This article is a description of the morphology, syntax, and semantics of Korean. For phonetics and phonology, see Grammar in action PDF phonology.
This article uses a form of Yale romanization to illustrate the morphology of Korean words. The Yale system is different from the Revised Romanization of Korean seen with place names. Under the version of Yale used here, morphemes are written according to their underlying form rather than their spelling in the Korean writing system or pronunciation. Korean grammarians have been classifying Korean words to parts of speech for centuries, but the modern standard is the one taught in public schools, chosen by South Korea’s 1963 Committee on Education. Each of them can be called in two different terms – Sino Korean and native Korean respectively. The 품사 pumsa, also called as 씨 ssi are themselves grouped together according to the following chart. Both cardinal and ordinal numbers are grouped into their own part of speech.
Descriptive verbs and action verbs are classified separately despite sharing essentially the same conjugation. There are also various other important classes of words and morphemes that are not generally classified among the pumsa. Korean postpositions and also known as case markers. Case clitics Both nouns and pronouns take case clitics. As with many clitics and suffixes in Korean, for many case clitics different forms are used with nouns ending in consonants and nouns ending in vowels. The topic and additive markers mark the noun phrase with case markers. They override the nominative and accusative case markers rather than being attached after those case markers.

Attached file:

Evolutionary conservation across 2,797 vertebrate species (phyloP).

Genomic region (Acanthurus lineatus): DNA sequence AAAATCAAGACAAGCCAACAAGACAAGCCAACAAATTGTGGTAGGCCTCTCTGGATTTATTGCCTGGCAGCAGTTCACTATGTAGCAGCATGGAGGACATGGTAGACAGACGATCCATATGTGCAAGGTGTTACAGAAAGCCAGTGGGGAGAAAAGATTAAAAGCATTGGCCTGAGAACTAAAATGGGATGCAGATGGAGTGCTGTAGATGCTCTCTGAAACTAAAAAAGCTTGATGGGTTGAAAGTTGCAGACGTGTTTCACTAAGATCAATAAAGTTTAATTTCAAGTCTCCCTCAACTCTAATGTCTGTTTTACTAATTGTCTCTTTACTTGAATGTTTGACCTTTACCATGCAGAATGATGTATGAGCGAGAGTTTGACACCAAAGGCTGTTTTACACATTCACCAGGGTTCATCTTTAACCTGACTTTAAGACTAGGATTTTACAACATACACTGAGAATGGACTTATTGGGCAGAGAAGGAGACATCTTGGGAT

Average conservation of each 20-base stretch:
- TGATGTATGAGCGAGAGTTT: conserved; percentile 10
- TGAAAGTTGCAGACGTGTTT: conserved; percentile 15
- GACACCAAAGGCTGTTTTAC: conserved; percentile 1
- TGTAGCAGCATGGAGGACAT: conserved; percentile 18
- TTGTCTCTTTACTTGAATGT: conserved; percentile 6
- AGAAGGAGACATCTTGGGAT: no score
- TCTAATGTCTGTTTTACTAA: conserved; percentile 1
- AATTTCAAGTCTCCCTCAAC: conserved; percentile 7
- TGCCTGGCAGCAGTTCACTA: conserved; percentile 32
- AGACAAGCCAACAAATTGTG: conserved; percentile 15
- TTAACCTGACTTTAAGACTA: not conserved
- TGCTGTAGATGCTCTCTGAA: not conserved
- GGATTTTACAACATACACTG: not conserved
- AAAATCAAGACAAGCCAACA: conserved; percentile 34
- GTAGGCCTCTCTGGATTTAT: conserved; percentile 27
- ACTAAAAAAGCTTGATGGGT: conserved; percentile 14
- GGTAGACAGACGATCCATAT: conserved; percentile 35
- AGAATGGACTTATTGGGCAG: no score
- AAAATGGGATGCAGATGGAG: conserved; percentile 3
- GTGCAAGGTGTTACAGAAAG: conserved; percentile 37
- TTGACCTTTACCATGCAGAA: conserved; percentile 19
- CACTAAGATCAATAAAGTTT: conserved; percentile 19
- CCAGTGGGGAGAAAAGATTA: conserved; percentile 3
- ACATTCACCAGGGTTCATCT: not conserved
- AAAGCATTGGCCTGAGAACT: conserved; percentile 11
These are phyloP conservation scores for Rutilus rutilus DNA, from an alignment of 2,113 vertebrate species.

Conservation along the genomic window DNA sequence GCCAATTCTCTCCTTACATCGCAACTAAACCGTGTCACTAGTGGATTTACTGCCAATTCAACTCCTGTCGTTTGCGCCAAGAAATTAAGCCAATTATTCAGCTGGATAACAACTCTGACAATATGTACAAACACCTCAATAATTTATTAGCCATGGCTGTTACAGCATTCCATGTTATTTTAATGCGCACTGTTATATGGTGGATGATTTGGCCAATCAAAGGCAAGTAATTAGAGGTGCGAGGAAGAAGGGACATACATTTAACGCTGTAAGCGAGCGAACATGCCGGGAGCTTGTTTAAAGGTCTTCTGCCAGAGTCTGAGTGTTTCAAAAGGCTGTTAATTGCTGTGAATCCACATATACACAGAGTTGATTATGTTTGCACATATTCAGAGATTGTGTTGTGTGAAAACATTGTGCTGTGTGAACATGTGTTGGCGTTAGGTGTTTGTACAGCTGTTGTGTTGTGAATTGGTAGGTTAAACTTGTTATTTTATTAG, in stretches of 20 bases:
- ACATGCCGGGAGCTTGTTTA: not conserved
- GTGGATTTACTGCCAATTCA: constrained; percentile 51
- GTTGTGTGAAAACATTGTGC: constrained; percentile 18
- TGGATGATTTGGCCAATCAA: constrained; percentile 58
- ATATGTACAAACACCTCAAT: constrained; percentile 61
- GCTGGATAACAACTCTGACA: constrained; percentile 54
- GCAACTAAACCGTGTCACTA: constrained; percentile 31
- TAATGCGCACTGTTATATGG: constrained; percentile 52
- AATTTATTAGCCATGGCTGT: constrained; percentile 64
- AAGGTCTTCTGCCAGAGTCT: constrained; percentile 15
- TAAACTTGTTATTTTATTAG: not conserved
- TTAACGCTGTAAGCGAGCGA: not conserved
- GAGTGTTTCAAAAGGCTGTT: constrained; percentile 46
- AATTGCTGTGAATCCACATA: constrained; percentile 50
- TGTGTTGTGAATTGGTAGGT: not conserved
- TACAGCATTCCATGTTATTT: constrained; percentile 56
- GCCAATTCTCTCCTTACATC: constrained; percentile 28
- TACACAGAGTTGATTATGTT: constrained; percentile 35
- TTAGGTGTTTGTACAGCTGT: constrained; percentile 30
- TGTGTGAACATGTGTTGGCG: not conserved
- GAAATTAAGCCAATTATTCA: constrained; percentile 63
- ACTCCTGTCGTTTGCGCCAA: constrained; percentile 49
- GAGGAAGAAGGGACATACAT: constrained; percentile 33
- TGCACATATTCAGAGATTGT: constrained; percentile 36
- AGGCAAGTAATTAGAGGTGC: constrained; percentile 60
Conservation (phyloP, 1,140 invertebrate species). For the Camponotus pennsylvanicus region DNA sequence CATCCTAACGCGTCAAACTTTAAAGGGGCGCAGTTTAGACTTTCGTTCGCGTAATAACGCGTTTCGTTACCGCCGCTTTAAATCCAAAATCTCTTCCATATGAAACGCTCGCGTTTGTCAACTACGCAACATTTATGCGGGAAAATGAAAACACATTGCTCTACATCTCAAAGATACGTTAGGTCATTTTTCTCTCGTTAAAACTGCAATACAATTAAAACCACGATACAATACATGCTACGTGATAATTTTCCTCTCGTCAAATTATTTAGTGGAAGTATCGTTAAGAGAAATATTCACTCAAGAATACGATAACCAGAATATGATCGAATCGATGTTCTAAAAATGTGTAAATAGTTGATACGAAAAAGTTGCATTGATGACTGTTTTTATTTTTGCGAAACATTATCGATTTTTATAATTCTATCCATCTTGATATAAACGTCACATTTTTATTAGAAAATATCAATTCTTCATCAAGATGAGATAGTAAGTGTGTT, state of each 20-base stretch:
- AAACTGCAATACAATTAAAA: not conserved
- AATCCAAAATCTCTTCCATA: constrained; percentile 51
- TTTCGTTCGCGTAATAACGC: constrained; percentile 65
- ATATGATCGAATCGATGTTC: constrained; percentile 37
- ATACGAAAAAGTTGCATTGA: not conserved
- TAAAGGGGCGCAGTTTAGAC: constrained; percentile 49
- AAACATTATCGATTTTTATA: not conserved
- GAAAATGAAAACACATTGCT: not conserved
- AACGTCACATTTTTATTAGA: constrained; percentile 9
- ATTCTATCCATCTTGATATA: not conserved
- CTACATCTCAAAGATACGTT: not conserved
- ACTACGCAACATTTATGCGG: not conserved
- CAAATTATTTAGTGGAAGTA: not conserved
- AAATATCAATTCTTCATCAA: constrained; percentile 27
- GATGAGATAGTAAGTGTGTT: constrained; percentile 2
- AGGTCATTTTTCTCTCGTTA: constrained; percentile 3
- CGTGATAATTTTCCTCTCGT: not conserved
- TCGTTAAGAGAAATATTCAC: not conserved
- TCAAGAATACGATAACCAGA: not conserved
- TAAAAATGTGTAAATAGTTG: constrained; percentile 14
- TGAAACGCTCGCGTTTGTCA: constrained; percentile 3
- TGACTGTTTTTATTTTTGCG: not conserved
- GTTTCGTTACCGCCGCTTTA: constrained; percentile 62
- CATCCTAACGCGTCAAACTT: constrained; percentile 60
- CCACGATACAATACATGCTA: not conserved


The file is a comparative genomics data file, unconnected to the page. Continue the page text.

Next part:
The most basic, fundamental Korean vocabulary is native to the Korean language, e. However, a large body of Korean nouns stem from the Korean pronunciation of Chinese characters e. Many Sino-Korean words have native Korean equivalents and vice versa, but not always. The choice of whether to use a Sino-Korean noun or a native Korean word is a delicate one, with the Sino-Korean alternative often sounding more profound or refined. Pronouns change forms depending on the social status of the person or persons spoken to, e. In general second person singular pronouns are avoided, especially when using honorific forms. Third-person pronouns are not well-developed and in most cases, a demonstrative geu ‘that’ in combination of a noun such as « saram » ‘person’ or « ges » ‘thing’ is used to fill the gap.